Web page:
In the next step of the fabrication process shown in FIG. 17 d, the second bond pads 140 are formed on and electrically coupled to the active layer 130. The second bond pads 140 may be formed on predetermined regions of the active layer 130 through the use of a photolithography technique after forming metal of a prescribed thickness on that surface of the active layer 130 opposite that applied to the bulk layer 110 through the use of, for example, a sputtering or plating process.

In the next step of the fabrication process shown in FIG. 17 e, the protection layer 150 is formed on the active layer 130 so as to partially encapsulate the second bond pads 140. The protection layer 150 functions to protect the active layer 130 from the external environment. As indicated above, the protection layer 150 is preferably formed such that the first surface 141 of each of the second bond pads 140 is exposed in and extends in generally co-planar relation to the exposed, generally planar first surface 151 defined by the protection layer 150. The protection layer 150 may be formed by a typical screen printing process, a spin coating process, a spray process, a deposition process or the like. A photolithography process can be added if necessary.

In the next step of the fabrication process shown in FIG. 17 f, a back-grinding procedure is performed to complete the fabrication of the semiconductor package 100. More particularly, a lower portion of the bulk layer 110 is subjected to a back-grinding process as facilitates the formation of the first surface 111 thereof. As a result of the back grinding process, the first surface 121 defined by each of the first bond pads 120 is exposed in and substantially flush with the first surface 111 of the bulk layer 110 created as a result of the back-grinding process. Those of ordinary skill in the art will recognize that if the process described above in relation to the fabrication of a single semiconductor package 100 is completed in relation to the simultaneous fabrication of a multiplicity of semiconductor packages 100, a sawing or other singulation process may be implemented subsequent to the completion of the back-grinding process, such singulation occurring along scribe lines formed on a wafer in the form of cross lines. The completion of such singulation process effectively separates the individual semiconductor packages 100 from the wafer and thus from each other.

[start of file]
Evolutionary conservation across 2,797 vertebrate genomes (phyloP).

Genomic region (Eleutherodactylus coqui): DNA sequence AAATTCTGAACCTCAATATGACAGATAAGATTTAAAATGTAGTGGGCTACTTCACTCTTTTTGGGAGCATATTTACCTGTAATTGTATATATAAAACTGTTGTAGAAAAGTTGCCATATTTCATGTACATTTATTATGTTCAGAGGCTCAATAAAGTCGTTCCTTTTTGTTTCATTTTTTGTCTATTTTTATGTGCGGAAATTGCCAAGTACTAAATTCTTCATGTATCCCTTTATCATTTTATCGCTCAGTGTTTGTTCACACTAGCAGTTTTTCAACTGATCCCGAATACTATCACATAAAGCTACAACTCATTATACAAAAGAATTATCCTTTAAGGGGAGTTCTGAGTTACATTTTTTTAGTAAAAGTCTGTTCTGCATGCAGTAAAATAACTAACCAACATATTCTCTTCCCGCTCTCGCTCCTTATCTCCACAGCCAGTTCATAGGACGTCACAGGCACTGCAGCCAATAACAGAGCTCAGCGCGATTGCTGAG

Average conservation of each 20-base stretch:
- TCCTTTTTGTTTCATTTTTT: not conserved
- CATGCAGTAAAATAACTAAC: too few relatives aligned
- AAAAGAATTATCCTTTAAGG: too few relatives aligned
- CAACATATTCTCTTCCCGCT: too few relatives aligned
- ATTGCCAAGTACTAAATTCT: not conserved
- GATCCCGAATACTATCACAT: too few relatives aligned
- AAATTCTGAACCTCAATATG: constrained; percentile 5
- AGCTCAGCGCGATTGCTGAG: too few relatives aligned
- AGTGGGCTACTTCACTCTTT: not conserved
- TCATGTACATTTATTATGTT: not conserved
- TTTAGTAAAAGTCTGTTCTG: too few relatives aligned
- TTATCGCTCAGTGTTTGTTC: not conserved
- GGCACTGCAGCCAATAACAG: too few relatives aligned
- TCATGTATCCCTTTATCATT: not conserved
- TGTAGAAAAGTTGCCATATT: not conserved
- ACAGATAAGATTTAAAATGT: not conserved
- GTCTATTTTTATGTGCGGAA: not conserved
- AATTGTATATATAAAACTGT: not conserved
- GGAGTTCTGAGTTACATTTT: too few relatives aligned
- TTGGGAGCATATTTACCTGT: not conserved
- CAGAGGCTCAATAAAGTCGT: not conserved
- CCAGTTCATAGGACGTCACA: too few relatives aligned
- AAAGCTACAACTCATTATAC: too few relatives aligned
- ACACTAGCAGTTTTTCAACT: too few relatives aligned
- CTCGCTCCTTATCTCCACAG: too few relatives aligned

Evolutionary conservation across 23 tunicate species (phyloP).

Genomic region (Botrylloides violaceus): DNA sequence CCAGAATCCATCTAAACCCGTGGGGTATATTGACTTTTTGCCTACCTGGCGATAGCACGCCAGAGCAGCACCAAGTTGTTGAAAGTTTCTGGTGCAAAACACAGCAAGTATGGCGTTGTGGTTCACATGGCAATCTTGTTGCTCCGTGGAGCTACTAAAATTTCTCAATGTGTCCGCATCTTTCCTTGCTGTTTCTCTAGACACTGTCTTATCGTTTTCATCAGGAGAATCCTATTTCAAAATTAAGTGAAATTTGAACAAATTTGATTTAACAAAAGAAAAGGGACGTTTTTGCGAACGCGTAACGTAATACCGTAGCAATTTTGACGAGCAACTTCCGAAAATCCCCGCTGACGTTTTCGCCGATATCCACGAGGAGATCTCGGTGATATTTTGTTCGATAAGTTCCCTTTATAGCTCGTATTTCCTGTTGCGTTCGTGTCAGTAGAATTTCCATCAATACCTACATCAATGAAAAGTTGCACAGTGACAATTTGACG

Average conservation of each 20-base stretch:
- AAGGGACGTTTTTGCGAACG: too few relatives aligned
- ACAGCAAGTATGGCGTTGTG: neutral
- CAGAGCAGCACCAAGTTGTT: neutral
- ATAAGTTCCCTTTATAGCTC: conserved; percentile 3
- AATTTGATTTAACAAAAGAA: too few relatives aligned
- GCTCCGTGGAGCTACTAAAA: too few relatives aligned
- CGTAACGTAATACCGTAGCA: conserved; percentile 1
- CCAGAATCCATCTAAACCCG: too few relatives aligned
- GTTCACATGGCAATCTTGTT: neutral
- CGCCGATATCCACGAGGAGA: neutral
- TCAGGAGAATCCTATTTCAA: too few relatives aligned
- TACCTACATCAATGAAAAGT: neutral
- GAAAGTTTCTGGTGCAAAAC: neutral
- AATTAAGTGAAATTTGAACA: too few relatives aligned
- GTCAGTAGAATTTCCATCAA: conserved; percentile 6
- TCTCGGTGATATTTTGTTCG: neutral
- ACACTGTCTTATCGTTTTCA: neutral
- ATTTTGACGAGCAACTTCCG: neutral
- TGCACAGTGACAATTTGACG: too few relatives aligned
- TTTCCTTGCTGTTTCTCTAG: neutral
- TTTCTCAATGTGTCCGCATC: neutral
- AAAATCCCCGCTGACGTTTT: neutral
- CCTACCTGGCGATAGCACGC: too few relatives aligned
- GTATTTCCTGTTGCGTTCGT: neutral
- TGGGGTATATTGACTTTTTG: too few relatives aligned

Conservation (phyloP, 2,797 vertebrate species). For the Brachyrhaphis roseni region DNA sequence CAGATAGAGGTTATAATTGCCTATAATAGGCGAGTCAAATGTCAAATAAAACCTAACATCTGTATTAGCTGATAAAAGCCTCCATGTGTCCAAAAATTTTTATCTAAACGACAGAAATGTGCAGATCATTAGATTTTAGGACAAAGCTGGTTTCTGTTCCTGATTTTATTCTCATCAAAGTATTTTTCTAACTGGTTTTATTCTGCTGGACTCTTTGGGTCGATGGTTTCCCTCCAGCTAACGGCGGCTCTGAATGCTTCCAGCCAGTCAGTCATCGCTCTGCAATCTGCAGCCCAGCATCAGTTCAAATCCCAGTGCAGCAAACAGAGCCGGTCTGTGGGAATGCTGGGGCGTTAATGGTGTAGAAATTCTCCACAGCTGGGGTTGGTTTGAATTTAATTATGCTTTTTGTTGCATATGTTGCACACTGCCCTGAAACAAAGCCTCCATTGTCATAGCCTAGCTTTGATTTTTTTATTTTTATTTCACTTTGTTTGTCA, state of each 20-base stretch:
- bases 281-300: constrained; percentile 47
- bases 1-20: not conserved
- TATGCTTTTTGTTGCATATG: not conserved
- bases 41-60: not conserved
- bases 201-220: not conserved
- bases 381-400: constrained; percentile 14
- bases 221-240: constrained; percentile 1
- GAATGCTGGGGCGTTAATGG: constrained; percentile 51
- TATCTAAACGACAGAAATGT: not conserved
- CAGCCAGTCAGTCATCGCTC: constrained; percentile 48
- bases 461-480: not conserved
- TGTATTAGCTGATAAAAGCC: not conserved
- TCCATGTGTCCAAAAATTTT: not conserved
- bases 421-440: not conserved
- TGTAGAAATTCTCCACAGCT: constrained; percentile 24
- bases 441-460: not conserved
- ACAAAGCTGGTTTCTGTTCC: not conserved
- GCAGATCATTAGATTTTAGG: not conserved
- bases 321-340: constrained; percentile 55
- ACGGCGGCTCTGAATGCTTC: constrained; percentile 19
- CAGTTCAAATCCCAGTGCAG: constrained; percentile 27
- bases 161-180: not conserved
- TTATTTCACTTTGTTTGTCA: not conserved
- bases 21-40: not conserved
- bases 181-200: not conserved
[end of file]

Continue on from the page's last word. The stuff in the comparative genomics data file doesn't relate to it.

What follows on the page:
Referring now to FIGS. 18 a-18 b, there is shown an exemplary sequence of steps which may be used to facilitate the fabrication of the semiconductor package 200 shown in to FIG. 2. As shown in FIG. 18 a, to facilitate the fabrication of the semiconductor package 200, each of the two individual semiconductor packages 100, 100′ ultimately included in the semiconductor package 200 is partially fabricated through the completion of the steps highlighted above in relation to FIG. 17 a-17 e. In FIG. 18 a, the partially fabricated semiconductor package 100 (i.e., fabricated through step FIG. 17 e) is identified with the reference number 100 i, with the partially fabricated semiconductor package 100′ which is identical to the partially fabricated semiconductor package 100 i being identified with the reference number 100i. Thus, each of the partially fabricated semiconductor packages 100 i, 100i is identical to the partially fabricated semiconductor package shown in FIG. 17 e since the back-grinding process described above in relation to FIG. 17 f has not been performed on the bulk layers 110, 110′ thereof. It should be noted that the reference numbers used in conjunction with the partially fabricated semiconductor package 100i in FIG. 18 a are identical to those used in relation to the partially fabricated semiconductor package 100 i, but are accompanied by an apostrophe for purposes of differentiating the partially fabricated semiconductor packages 100 i, 100i from each other. However, as indicated above, such partially fabricated semiconductor packages 100 i, 100i are identically configured to each other, and are further identically configured to the partially fabricated semiconductor package shown in FIG. 17 e.